Nineteen-year-old Sienna Santer says that while growing up in Arroyo Grande, California, she was constantly exposed to the importance of agriculture.
“So much of Arroyo Grande is based on produce and harvest. That whole sense of using food and the idea of ‘plenty’ to connect with others really inspired me to volunteer. Plus, living so close to all the vineyards, I quickly realized the entire landscape is based off food.”
This awareness inspired Sienna to partner with the Food Bank Coalition of San Luis Obispo County, specifically Glean SLO, a program that encourages farmers and residents to donate their extra produce so it can be distributed among the county’s hungry.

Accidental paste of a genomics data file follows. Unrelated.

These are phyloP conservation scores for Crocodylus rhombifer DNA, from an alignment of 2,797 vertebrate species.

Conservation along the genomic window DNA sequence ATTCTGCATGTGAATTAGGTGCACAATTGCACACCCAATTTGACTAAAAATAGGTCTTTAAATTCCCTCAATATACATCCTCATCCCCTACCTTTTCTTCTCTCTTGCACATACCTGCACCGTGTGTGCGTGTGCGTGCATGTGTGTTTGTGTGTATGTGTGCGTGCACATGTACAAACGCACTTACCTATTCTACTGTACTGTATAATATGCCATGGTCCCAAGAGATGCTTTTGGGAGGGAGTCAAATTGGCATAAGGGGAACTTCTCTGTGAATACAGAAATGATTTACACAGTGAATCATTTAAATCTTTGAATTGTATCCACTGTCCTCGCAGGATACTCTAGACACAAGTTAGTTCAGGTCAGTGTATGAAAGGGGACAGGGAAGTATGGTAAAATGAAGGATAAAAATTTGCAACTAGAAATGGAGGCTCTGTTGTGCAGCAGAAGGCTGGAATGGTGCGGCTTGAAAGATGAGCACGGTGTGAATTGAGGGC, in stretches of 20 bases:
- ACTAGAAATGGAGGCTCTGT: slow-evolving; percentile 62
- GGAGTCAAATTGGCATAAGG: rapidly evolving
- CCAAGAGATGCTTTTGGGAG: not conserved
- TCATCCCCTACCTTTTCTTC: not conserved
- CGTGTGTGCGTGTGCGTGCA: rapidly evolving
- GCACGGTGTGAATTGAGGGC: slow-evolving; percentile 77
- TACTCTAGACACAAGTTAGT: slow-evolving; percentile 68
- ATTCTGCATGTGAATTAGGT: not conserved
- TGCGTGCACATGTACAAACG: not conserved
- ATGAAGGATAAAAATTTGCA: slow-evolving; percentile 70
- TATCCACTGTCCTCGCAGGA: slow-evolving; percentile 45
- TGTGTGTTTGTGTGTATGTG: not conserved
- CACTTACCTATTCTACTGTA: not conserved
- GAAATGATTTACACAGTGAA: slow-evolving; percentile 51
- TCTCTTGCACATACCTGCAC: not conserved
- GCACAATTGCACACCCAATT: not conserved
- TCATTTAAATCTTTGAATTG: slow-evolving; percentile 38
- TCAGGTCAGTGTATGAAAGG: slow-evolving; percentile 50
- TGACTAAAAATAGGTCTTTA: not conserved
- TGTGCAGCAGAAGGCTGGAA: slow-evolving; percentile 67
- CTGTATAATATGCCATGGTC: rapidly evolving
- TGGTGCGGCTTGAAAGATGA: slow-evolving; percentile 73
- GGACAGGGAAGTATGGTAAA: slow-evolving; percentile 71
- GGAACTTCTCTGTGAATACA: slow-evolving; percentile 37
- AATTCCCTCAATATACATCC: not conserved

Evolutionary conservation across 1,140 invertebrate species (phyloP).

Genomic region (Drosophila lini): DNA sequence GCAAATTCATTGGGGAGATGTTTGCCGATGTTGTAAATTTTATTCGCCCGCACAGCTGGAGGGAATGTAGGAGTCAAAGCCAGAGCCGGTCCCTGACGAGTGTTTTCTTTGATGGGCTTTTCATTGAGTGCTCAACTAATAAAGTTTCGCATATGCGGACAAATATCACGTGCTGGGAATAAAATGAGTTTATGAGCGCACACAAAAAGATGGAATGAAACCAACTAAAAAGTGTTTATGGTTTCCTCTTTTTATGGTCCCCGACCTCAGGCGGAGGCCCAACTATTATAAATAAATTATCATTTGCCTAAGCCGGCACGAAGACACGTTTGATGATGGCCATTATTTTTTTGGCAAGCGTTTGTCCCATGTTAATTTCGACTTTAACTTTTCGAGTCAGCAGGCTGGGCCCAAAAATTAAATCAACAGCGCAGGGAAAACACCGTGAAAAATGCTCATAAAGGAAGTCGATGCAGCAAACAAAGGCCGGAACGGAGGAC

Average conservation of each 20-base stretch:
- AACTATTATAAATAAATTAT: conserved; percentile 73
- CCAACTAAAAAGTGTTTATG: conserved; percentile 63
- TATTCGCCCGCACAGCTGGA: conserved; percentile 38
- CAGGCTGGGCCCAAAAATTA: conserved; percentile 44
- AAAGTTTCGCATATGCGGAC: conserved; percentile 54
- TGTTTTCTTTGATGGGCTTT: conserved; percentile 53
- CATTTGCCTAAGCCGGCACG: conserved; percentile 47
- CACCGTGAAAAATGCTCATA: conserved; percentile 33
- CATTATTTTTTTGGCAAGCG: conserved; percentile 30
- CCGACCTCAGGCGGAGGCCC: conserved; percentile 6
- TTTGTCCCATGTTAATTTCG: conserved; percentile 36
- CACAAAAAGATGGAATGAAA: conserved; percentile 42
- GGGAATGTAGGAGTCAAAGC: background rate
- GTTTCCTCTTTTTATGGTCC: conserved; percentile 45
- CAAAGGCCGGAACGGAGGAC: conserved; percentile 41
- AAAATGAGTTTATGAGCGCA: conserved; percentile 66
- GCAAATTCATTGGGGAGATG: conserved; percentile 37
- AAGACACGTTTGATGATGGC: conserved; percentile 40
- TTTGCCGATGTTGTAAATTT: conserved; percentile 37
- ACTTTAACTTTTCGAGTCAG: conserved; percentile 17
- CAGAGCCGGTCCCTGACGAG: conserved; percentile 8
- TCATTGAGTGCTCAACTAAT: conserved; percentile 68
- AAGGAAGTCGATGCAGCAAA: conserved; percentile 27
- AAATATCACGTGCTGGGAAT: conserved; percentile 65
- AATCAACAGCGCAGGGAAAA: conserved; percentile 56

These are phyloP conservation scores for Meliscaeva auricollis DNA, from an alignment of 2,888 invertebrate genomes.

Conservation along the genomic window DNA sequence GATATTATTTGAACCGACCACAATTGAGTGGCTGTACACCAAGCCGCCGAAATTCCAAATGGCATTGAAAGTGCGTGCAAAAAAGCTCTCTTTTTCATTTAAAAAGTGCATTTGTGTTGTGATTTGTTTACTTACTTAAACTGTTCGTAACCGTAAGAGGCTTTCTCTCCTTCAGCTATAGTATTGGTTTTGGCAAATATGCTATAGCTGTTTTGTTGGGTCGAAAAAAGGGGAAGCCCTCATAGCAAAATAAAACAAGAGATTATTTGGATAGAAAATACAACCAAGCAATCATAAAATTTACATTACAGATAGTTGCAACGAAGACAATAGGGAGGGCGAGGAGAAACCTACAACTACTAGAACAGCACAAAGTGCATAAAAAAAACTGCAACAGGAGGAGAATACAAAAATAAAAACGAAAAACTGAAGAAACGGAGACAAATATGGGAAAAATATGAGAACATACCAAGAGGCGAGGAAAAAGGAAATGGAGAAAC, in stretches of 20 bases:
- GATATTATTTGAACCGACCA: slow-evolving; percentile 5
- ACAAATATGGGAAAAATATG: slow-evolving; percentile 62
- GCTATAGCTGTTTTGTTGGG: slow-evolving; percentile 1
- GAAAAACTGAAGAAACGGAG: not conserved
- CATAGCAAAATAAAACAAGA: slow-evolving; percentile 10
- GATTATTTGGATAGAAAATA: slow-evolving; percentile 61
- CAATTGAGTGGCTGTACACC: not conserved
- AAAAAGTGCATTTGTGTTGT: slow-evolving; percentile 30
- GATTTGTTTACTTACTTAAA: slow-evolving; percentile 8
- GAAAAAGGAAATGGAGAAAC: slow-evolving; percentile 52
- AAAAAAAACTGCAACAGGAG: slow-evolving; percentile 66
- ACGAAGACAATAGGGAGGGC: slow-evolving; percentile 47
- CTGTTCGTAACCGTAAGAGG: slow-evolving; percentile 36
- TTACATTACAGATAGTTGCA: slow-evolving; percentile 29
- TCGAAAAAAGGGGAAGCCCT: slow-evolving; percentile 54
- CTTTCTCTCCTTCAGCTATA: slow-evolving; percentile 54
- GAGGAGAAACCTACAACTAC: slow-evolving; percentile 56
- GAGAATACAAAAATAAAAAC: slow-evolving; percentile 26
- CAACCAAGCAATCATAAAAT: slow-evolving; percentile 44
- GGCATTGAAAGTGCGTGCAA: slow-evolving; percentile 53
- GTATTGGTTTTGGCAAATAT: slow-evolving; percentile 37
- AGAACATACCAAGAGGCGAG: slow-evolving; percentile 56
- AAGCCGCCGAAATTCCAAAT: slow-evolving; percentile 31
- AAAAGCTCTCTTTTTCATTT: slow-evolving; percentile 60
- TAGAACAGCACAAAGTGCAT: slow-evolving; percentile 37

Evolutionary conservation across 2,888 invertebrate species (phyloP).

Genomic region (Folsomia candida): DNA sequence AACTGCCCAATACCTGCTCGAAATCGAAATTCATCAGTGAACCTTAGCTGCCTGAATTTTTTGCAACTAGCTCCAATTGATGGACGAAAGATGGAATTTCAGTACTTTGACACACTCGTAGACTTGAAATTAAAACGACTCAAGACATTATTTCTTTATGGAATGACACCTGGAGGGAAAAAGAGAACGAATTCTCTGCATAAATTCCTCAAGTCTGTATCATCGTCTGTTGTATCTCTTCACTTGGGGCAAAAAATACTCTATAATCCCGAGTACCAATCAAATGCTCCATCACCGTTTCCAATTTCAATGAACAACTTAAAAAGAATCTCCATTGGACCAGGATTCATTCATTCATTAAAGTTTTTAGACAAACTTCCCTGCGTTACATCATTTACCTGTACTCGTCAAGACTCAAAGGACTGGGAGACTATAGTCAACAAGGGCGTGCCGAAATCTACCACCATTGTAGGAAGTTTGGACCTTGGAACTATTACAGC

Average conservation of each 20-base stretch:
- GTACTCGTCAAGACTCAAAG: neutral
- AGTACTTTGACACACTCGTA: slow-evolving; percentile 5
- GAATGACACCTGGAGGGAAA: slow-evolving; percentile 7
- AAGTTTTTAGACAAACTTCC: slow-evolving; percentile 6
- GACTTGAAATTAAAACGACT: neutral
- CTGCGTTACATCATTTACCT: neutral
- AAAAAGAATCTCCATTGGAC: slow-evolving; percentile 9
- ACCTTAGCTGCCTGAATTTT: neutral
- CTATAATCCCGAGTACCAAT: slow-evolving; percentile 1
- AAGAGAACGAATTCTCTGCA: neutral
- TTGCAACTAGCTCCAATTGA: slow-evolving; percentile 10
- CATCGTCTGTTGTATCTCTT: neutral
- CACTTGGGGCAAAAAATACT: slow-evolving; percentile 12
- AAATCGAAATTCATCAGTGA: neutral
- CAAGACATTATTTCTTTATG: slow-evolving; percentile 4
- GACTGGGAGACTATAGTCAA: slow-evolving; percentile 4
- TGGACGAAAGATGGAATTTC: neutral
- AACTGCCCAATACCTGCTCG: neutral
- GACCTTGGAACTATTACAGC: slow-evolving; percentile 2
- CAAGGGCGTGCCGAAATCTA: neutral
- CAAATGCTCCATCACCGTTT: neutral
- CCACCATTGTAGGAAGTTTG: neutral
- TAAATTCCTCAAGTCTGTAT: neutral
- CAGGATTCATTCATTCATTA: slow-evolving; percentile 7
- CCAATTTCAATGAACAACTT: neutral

Santer spearheaded a sign campaign to promote awareness of the program among farmers, residents, and schools. She personally distributed about 200 signs across the county.
“It starts a dialogue with neighbors, and it spreads the message.”
Santer attended many of the “gleanings” — when coalition volunteers pick the donated produce from local farms — to accomplish her goal.
“The Congressional Award was about setting my own goals and meeting them for me, not for anyone else.”
When asked about what she wants to do in the future, she stated, “Probably some marriage of environmental issues and writing.”
“No matter where I go, a piece of me will always feel like Arroyo Grande is home. So much of me is invested in the area, and so many parts of my personality come from aspects of the community.”